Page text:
summed coherently before the demodulation is performed, a proposed transceiver.
processing gain as large as is achieved. However,
since in our receiver the ADC is substituted by a simple 1-bit VI. CONCLUSION
comparator, such an operation cannot be performed. A simple by A fully integrated UWB-IR CMOS transceiver front-end
majority decision rule can instead be applied to the demodulated is presented. The transmitter outputs Gaussian pulses with
pulses, yielding a reduced processing gain of . 2.2 V peak-to-peak amplitude, and 1.25 GHz bandwidth,
Thus, in our case would be needed to expand the corresponding to a transmitted energy of 13 pJ/pulse. The link
communication range to 10 m, with a strong decrease of the supports data rates up to 5 Mb/s covering ranges in excess
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1646 IEEE JOURNAL OF SOLID-STATE CIRCUITS, VOL. 46, NO. 7, JULY 2011

The receiver noise figure is eventually calculated as

(14)

where is given by (13).


Fig. 18. Equivalent model for the calculation of the receiver noise figure. There are two important things to notice: First, even if the re-
ceiver is totally noiseless the signal-to-noise ratio degrades by
to 3 m, despite the non-coherent receiver shows a relatively 6 dB as the input signal is demodulated. This is due to the non-
high 20 dB noise figure. The choice of the 7.25–8.5 GHz band linearity of the energy detector. As shown in (14), we prefer to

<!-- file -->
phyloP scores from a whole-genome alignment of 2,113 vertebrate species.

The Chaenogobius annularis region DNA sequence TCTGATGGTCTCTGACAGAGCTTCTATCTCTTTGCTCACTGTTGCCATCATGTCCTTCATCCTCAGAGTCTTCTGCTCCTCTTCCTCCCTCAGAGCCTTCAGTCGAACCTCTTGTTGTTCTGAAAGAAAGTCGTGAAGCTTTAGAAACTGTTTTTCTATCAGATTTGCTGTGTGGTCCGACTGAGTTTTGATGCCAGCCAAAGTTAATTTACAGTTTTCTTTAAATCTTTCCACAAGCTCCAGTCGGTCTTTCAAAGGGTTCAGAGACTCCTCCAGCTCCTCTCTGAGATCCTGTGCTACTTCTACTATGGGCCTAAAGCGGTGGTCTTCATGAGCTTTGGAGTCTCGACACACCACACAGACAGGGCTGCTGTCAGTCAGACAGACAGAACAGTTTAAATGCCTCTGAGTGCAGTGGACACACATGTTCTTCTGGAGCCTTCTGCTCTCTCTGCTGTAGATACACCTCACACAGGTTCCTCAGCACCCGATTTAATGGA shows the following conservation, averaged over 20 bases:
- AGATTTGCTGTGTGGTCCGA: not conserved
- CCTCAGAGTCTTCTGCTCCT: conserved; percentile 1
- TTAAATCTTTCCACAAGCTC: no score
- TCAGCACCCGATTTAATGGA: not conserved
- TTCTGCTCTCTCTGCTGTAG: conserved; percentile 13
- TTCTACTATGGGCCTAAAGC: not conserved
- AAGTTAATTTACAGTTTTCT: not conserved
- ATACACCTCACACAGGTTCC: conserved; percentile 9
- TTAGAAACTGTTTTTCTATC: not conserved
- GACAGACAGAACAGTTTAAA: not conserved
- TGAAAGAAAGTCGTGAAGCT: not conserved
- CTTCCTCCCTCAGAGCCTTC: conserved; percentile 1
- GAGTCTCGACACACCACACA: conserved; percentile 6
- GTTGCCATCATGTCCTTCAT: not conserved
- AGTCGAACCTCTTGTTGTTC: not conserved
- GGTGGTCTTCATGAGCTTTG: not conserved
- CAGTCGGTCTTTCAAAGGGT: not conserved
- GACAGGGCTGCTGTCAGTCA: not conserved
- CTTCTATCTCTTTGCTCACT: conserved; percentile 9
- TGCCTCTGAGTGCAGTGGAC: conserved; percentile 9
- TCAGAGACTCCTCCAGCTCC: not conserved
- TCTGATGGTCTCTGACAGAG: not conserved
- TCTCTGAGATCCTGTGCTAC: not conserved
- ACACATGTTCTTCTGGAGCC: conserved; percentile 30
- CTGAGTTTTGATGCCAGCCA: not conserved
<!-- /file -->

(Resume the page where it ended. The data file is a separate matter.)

for the communication results in a high robustness towards define the receiver noise factor keeping this 6 dB degrada-
narrowband interferers, thus compensating the disadvantage tion out. As a consequence, the parameter reported in
of a higher path loss. The energy efficiency achieved by the Section II-A is related to as , while, ob-
transmitter, i.e. 186 pJ/b to transmit one bit of information, and viously, . Second, unlikely the common linear
the limited power consumption of the receiver, i.e. 4.2 mW, case, the noise figure of the receiver does not depend only on the
demonstrate that the approach of demanding more energy per gain and the noise of the receiver building blocks, but it depends
pulse at the transmitter to relax the receiver noise performance also on the BER performance (i.e ) at which it is calculated,
is effective. Despite some digital control and calibration loops as clearly shown by (13) and (14).
are still missing in the presented design, the reported results
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[15] V. Sze, R. Blazquez, M. Bhardwaj, and A. Chandrakasan, “An en- Andrea Bevilacqua (S’02–M’05) received the
ergy efficient sub-threshold baseband processor architecture for pulsed Laurea and Ph.D. degrees in electronics engineering
ultra-wideband communications,” in Proc. IEEE Int. Conf. Acoustics, from the University of Padova, Italy, in 2000 and
Speech and Signal Processing, 2006, vol. 3, pp. 908–911. 2004, respectively.